THE PROPOSED lowering of the tariff on yellow corn imports will be detrimental to both producers and consumers by ultimately increasing import dependency, because such a measure would force many domestic producers out, the corn industry said.
Roger V. Navarro, president of the Philippine Maize Federation, Inc., said domestic producers will be “slaughtered” by the lower tariffs.
“What is important is to motivate our farmers and to encourage their planting intentions so as to stabilize production. The worst thing to do is for the Department of Agriculture (DA) to announce imports,” Mr. Navarro said via mobile phone.
“Not only producers will be affected, but consumers as well, as our country becomes import dependent with no more local production to fall back on,” he said.
“In the end, we will all be affected by this since there will uncertainty in our (corn) supply if we rely on imports,” he added.
Currently, yellow corn imports sourced from non-ASEAN countries and under the minimum access volume (MAV) quota are charged a 35% tariff, while those outside the MAV quota are charged 50%. Because of special trade concessions, corn imports from within ASEAN are charged 5%.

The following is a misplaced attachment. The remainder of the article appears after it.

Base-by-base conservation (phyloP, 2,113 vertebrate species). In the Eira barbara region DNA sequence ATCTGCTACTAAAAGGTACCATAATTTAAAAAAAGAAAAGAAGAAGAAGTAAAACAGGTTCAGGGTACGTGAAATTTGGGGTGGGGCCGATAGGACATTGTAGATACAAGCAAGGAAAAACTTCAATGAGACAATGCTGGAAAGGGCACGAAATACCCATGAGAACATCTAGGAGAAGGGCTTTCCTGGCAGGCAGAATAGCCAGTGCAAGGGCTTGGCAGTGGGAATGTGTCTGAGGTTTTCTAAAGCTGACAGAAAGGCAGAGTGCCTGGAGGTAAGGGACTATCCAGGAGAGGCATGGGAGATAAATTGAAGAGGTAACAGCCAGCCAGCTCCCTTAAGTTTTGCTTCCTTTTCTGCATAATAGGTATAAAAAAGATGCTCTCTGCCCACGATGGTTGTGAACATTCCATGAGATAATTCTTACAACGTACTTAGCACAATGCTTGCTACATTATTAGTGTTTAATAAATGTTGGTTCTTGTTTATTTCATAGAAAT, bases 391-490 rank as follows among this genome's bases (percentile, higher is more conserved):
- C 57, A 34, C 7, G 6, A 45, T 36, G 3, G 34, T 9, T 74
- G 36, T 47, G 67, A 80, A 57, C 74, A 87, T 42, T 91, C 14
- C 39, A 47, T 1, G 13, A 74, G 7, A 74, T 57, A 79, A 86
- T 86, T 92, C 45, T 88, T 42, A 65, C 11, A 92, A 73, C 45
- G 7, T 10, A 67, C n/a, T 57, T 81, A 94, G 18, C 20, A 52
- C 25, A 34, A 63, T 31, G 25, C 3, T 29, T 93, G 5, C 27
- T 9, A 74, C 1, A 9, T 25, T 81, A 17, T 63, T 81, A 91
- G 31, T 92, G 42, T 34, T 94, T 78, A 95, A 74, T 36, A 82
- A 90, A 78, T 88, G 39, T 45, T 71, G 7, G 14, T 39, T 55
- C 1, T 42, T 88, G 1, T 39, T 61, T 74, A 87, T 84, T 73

Recently, the Philippine Association of Feed Millers, Inc. (PAFMI) proposed a uniform 5% tariff for yellow corn imports from all sources in order to keep animal feed prices in check and aid the livestock industry.
PAFMI said the tariff adjustment can be done by executive order to address rising prices of feed corn.
It added that the average price of feed corn in September hit P22.88 per kilogram, against P15.30 a year earlier.
“A uniform tariff of 5% is expected to immediately create a level playing field for livestock growers, most especially swine raisers adversely affected by the entry into the country of low-price imported pork,” PAFMI said.
According to PAFMI, yellow corn accounts for 40% to 60% of the animal feed formulation, while animal feed accounts for 60% to 70% of the cost to produce meat and poultry products.
The maize association’s Mr. Navarro said corn farmers need to adjust their planting intentions to avoid losses.
“We call on our corn farmers to… just plant what you feel you can afford and just enough so that you will not lose much, or you can divert to other crops,” Mr. Navarro said. — Revin Mikhael D. Ochave